The Collegiate Loop Map Book is another great resource put out by the Colorado Trail Foundation. It provides detailed topographical maps of the entire loop. It shouldn’t be considered essential, but it’s well worth the investment. The trail is well marked in most places (especially on the East side), but detailed maps are informative and helpful. We used the map book to help us though a few confusing trail junctions, which made it immediately worth the investment. We also used it to visualize our route and plan camping spots along the way.

Resupply access:

Resupply points along the Collegiate Peaks Loop are very convenient. There are a couple of resupply spots that are right on the trail – Mt. Princeton Hot Springs & Monarch Pass. There are also several towns along the trail that are only a short hitchhike away. Most stores are welcoming to hikers and many places will allow you to ship resupply packages to them for holding. The Colorado Trail Data Book lists all the common resupply access points, distances from the trail, and the amenities that each location has.

We stopped at Mt. Princeton Hot Springs on day four for a full resupply. We stopped at Monarch Pass on day six to grab some snacks. And we hitchhiked into Buena Vista on day nine for our final resupply. Our resupply plan worked out great, but there are many other ways to split up the trip.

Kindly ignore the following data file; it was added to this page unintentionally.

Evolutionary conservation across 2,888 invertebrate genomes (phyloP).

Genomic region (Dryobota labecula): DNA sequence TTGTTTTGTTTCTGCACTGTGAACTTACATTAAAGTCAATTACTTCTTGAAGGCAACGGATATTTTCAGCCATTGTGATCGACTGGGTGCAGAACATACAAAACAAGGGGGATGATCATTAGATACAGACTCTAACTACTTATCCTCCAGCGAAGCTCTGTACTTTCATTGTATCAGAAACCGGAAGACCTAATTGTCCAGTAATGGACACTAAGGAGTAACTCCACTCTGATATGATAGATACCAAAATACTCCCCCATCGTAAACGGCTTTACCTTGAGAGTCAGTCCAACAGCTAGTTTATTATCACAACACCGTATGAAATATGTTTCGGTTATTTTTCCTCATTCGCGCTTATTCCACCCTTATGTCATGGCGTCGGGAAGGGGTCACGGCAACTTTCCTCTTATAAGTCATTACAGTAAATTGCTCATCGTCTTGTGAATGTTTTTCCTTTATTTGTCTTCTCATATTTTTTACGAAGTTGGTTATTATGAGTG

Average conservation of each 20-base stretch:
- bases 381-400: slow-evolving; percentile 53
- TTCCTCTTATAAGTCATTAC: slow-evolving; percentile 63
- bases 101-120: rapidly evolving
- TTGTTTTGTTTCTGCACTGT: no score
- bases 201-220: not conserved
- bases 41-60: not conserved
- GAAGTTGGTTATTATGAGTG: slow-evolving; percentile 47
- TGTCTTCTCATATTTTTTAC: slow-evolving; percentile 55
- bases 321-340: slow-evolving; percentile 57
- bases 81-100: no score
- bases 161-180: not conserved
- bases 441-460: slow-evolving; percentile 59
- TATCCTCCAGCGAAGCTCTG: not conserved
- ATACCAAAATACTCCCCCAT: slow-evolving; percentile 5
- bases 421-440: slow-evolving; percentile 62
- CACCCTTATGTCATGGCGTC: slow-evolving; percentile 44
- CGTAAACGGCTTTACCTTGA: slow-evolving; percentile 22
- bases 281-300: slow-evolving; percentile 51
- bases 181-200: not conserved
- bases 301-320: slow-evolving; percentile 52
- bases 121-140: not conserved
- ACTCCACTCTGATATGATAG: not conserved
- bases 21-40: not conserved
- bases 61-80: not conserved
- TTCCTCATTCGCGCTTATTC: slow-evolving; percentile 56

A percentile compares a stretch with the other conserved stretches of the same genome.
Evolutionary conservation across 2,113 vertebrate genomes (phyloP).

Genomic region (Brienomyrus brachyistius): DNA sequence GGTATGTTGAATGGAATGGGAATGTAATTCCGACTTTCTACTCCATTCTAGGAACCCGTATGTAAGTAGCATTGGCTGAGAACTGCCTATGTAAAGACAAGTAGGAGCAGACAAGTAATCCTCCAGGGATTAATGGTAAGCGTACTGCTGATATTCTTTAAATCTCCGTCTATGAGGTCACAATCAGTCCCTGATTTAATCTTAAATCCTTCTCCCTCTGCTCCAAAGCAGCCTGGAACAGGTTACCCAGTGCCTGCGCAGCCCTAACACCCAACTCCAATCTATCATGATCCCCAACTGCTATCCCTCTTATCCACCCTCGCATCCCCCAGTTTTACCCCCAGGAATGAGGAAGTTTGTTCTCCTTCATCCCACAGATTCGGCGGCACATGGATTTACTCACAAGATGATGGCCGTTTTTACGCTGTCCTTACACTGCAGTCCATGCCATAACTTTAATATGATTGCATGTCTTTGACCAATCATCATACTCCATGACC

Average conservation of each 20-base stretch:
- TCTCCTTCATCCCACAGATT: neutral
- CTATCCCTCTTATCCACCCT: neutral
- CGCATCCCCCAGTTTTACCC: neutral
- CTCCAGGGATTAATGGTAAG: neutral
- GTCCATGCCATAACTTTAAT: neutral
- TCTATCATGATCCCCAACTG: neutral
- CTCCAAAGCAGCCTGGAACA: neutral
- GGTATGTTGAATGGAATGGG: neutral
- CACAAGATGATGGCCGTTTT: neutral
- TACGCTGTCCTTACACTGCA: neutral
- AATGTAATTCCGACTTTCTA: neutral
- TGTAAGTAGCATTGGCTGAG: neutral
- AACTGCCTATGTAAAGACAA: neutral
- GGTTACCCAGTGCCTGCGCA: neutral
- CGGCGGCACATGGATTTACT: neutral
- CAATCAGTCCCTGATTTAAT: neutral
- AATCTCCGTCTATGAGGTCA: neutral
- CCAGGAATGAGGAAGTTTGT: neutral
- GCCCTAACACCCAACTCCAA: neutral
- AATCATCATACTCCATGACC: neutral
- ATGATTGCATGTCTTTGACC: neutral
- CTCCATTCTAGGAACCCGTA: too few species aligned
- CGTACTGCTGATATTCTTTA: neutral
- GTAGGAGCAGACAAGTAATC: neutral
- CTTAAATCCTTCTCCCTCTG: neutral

Mt Princeton Hot Springs has a small country store and is located right on the trail. For a small price they will let you shower, and for a bit more they will let you soak in their hot springs – please contact Mt. Princeton for exact prices. We hit the tubs and were very happy we did. Their store has a good assortment of snacks and they do carry Heet for alcohol stove users. The only downside was that they didn’t have any good trail dinner options for backpackers.

Monarch Pass has a small assortment of snacks, a hot food bar, and homemade ice cream. It’s a great spot to grab some grub right on the trail. It shouldn’t be considered a place where you can fully resupply for food.

Buena Vista is a town with everything that you would need to resupply. They have a grocery store, laundry, restaurants, motels, and much more. It’s not too big to be unmanageable for hikers and getting back to the trail by hitchhiking is easy.